Brocade Promises A More Scalable SAN



Data grows so fast for most companies that there's no such thing as too much or too fast. Brocade Communications Systems Inc., the leading independent Fibre Channel switch vendor with $300 million in revenue this year, took a leap into high-end systems Thursday with the SilkWorm 6400 switching fabric with 64 ports.

Brocade is sticking to its modular roots by connecting six 16-port switches and bundling in management software to make the SilkWorm. Some of the ports are used for connectivity across the fabric, which lets customers connect 64 components, including servers, storage systems, and other SilkWorms, on the SAN. The switch architecture allows each port to move data at full Fibre Channel speeds of 100 Mbytes per second. The management software includes failover between the smaller switches on the SilkWorm when there's a problem with one. The 6400 is expected to be available in March and will be priced at $150,000.

"Our customers have been doing this themselves because the pace of storage growth is huge," says Jay Kidd, VP of product marketing at Brocade. "Now we'll package the connectivity at no premium cost." By March of next year, Brocade will also unveil a similar switching fabric with twice the number of ports and bandwidth that doubles the data-movement speeds between most components and lets data move between switches at speeds of 800 Mbytes per second. That could fulfill one of the promises of SANs by delivering unlimited scalability.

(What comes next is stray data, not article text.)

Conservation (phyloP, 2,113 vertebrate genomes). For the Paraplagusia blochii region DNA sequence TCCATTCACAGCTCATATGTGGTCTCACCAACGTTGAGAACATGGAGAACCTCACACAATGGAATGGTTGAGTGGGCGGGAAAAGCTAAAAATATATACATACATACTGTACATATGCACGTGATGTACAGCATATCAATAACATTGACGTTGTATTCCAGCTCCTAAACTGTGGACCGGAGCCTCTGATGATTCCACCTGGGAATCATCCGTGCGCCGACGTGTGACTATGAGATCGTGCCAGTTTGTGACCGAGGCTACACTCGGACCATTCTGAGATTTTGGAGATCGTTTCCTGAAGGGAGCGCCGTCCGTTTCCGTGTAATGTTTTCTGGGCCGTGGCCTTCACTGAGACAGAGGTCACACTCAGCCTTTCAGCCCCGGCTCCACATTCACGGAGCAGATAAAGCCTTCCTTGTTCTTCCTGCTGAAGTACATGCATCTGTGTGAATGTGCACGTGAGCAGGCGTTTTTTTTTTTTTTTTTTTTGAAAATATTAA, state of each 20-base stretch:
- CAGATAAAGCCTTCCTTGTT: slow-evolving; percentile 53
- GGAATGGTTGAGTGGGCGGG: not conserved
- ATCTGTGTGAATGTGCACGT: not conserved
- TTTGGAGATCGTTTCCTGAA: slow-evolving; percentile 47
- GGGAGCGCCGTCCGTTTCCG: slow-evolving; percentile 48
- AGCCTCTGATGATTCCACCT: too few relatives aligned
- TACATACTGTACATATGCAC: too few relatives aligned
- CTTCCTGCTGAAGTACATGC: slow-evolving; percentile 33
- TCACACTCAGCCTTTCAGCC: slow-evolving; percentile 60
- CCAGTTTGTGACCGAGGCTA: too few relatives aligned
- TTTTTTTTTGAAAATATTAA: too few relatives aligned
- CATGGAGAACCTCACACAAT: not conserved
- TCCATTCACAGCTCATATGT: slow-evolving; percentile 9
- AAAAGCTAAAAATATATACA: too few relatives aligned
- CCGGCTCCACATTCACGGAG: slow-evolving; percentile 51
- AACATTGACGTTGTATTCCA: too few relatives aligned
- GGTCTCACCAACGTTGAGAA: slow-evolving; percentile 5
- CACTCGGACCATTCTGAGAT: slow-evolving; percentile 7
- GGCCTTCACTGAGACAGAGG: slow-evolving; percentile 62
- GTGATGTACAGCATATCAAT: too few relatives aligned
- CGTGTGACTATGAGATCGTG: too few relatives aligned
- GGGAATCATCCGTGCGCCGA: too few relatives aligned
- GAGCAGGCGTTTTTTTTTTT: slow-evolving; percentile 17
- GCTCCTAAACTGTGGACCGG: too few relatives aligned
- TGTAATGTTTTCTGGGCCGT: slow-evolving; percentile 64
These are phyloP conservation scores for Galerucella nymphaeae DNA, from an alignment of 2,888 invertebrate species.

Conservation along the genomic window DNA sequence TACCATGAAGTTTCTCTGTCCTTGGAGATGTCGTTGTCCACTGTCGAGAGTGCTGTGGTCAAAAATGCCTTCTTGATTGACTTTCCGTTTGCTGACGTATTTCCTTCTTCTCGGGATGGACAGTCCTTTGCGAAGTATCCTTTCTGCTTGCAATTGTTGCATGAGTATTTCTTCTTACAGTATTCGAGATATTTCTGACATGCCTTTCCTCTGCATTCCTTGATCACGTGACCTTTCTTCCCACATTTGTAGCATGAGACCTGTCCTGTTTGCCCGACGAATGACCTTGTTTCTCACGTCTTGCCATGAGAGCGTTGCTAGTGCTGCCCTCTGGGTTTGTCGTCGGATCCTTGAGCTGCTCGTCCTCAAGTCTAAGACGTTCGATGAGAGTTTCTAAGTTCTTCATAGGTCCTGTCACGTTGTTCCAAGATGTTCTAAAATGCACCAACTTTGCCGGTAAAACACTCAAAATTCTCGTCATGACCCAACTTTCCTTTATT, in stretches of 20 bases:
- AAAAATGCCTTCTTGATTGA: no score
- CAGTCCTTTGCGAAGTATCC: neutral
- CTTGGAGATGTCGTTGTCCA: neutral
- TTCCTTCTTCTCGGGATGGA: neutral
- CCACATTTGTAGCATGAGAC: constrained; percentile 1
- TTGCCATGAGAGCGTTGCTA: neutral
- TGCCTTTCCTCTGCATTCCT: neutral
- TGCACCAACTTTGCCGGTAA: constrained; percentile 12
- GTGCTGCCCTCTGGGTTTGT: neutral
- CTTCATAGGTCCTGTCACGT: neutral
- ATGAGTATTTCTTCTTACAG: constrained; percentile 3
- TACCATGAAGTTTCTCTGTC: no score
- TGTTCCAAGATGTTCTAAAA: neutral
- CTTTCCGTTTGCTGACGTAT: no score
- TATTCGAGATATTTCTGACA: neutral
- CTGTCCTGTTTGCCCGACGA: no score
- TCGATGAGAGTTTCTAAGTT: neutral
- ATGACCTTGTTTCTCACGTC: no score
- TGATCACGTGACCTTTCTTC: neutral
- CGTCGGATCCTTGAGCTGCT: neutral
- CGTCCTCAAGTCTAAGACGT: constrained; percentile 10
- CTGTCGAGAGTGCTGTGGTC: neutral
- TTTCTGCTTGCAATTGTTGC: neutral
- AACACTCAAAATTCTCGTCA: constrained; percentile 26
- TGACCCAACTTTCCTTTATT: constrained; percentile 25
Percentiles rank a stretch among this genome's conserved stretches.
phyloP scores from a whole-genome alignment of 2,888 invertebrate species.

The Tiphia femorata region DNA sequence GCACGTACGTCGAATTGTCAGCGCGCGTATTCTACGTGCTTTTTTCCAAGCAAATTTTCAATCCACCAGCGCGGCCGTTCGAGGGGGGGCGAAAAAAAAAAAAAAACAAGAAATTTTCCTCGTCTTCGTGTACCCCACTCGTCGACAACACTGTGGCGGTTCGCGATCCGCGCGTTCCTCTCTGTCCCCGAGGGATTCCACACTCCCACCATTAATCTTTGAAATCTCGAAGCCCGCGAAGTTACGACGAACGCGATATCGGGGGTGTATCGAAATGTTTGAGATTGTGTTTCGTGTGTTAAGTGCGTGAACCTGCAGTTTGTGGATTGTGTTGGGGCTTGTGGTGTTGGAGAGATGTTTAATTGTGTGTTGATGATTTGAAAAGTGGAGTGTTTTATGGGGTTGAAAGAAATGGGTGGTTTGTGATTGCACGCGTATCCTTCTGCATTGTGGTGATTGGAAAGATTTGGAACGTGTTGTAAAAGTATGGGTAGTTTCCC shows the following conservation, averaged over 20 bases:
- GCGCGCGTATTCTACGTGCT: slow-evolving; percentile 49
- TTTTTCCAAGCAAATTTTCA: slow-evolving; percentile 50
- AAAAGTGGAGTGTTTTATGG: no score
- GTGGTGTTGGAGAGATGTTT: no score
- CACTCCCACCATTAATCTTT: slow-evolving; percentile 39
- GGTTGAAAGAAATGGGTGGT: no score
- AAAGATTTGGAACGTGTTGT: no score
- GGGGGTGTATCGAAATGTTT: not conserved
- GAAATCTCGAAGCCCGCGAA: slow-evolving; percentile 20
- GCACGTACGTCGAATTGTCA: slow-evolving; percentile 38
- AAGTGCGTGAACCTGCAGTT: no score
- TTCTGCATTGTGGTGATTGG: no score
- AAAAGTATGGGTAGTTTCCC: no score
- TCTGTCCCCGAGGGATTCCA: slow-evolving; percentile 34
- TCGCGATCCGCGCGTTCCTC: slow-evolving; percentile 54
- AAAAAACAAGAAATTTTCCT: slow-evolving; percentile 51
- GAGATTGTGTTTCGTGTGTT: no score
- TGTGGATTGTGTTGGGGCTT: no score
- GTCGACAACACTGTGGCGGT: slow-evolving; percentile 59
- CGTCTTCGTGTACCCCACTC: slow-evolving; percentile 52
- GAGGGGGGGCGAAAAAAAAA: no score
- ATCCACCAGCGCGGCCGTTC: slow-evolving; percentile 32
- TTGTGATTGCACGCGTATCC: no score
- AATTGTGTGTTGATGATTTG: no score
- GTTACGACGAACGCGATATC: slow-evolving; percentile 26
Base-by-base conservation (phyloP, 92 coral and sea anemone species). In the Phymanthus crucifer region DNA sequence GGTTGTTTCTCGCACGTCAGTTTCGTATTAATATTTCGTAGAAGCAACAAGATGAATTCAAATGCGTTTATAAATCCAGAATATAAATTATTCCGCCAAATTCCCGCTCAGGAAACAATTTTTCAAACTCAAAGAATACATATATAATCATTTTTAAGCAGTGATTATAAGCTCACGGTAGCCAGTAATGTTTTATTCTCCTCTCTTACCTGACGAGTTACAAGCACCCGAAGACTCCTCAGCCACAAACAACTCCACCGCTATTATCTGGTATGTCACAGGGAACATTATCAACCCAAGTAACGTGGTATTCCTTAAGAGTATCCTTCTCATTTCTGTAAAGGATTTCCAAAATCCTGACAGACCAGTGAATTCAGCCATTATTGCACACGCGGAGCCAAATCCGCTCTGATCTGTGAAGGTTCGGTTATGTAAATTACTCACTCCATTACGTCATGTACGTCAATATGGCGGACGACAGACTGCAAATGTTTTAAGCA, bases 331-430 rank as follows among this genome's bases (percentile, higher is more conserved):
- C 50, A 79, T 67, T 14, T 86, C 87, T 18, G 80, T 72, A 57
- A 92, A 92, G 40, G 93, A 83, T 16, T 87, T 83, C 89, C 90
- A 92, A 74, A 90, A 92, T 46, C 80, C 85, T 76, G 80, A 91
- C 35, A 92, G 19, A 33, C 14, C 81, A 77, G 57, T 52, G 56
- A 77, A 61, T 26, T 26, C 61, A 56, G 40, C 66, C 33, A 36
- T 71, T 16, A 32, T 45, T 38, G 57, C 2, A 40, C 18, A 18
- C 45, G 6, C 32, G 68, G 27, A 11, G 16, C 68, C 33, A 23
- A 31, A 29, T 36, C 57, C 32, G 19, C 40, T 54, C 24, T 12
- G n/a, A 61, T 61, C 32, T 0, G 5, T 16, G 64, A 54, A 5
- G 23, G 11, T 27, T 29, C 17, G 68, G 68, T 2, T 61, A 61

John Orr, president and CEO of systems integrator Stack Computer Inc., creates data centers where he often consolidates the storage for multiple server environments. He brings in Brocade for the connectivity. He can tie six servers to a 12-port EMC Symmetrix storage system because he uses two ports per server for availability. Using Brocade's smaller switches, he easily connects 100 servers to Symmetrix. "The Silkworm appears to be tremendous because it's simple to install with software that makes the multiple switches appear as a single device," Orr says. "The increased concentration will mean cost savings because it would cost a lot more money to purchase the same scalability and software with smaller switches."

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